Folktale uses several forms of documentation, and they could always use some improvements. This guide shows how you can contribute to different parts of the documentation in Folktale.
- How is Folktale documented?
- Entity metadata
- API Reference
How is Folktale documented?
Folktale has three forms of documentation:
- Entity metadata: each function, property, and object in Folktale is annotated with their stability, type, and other information directly in the source code.
- API reference: each function, property, and object in Folktale has a piece of documentation describing at least what it does, and providing a usage example.
- Guides: things like release notes, how to migrate from one version to another, how to contribute to Folktale, etc.
For example, a meta-data for
identity would look like this:
The metadata itself is described as a YAML object. The following keys are supported:
stability: Defines how stable the feature is. May be one of
locked. Possible values are explained in the stability index document. E.g.:
/*~ * stability: stable */
type: Describes the type of the entity. The type notation guide explains the type notation used. E.g.:
/*~ * type: | * (String) => String */
complexity: When a function has non-trivial algorithmic complexity, its complexity in Big O notation. E.g.:
/*~ * complexity: O(array.length) */
API documentation is stored in Markdown files in the
annotations/source directory. It follows the same folder structure as the source being documented, but folder structure does not affect the documentation. Instead, the object to be documented is defined with a
@annotate: <JS expression> line preceding the documentation.
@annotate command has the following basic structure:
@annotate: <JS expression> <YAML document with additional metadata> --- <Documentation in Markdown>
<JS expression> is any JS expression that evaluates to the object that will be documented.
<YAML document> is a set of Meta:Magical metadata, with
category being a required one. And
<Documentation> is just prose written in Markdown.
For example, an
@annotate command for the
core/lambda/compose function would look like this:
@annotate: folktale.core.lambda.compose category: Combining functions --- Combines two unary functions, from right to left. ## Example:: const compose = require('folktale/core/lambda/compose'); const inc = (x) => x + 1; const double = (x) => x * 2; compose(inc, double)(2); // ==> inc(double(2))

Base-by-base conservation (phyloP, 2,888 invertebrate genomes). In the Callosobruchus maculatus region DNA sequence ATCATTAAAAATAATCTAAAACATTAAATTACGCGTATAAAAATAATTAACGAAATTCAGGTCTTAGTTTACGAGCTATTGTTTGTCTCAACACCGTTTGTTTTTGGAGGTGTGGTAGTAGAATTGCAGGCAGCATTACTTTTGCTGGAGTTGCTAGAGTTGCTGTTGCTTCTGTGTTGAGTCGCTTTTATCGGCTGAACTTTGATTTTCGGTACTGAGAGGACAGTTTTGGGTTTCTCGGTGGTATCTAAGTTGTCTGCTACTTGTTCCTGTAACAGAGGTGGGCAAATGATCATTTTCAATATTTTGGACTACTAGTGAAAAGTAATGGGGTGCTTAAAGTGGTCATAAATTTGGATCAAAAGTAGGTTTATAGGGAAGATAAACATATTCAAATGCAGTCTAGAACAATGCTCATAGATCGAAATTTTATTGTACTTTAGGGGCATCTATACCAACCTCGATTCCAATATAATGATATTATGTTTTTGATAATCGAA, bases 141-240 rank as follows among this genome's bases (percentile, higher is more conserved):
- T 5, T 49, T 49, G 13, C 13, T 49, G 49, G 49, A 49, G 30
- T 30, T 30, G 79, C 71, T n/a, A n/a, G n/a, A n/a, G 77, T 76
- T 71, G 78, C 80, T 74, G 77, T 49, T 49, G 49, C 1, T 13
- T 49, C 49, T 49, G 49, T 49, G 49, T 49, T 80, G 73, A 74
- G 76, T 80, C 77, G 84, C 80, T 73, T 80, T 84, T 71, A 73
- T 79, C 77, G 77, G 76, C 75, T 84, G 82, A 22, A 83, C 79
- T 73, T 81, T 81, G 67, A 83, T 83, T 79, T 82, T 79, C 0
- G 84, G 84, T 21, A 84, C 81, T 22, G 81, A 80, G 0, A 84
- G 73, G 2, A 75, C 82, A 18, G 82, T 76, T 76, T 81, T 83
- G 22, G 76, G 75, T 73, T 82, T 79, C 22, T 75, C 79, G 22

Multiple objects may be documented at the same time by juxtaposing
@annotate lines, like so:
@annotate: folktale.data.maybe.Just.prototype.map @annotate: folktale.data.maybe.Nothing.prototype.map category: Transforming --- Documentation for both entities goes here~
How to document an object
The documentation for an entity must at least describe what the feature is, and provide a small example of how to use it. The documentation example for the
compose function in the previous section illustrates this.
Ideally, however, the documentation for an API should answer many other question, such as why a feature exists, what are the caveats of using it, comparisons with other APIs on an use-case basis, etc. You can look at the How do I document my code? document for more details.
Examples in the API reference
Examples in documentation may get out of date. To avoid this, the Folktale annotations use a special syntax to mark the example as executable piece of code. These examples will be executed along with the regular test files in order to verify that they still work.
Adding an executable example to your Markdown prose requires prefixing a Markdown code block with a paragraph or heading ending in double colon (
::). For example:
## Example:: // this JS will be executed. A paragraph: // This JS will not be executed. Another paragraph:: // But this one will.
Examples within a heading are executed together. This means that if one code block introduces a variable, it’ll be available in the next code block:
# Heading 1:: const x = 1; Another paragraph:: x + 1; // 2 # Heading 2:: x + 1; // Error: `x` is not defined
For expressions, the result of its evaluation can be defined with arrow comments. When an arrow comment is used, the expression preceding it will be compiled to an
This example:: x + 1; // ==> 2 Is equivalent to:: const assert = require('assert'); assert(deepEquals(x + 1, 2), 'x + 1 // ==> 2');
Finally, this website can also be improved by editing the files in the Folktale repository. Documentation pages are Markdown files in the
docs/_docs directory, and the
Improve this page link at the top of each one links directly to the relevant file on GitHub, in edit mode.
To test your changes locally, it’s necessary to configure Jekyll, install Stylus with
npm to compile the CSS, and run Jekyll from the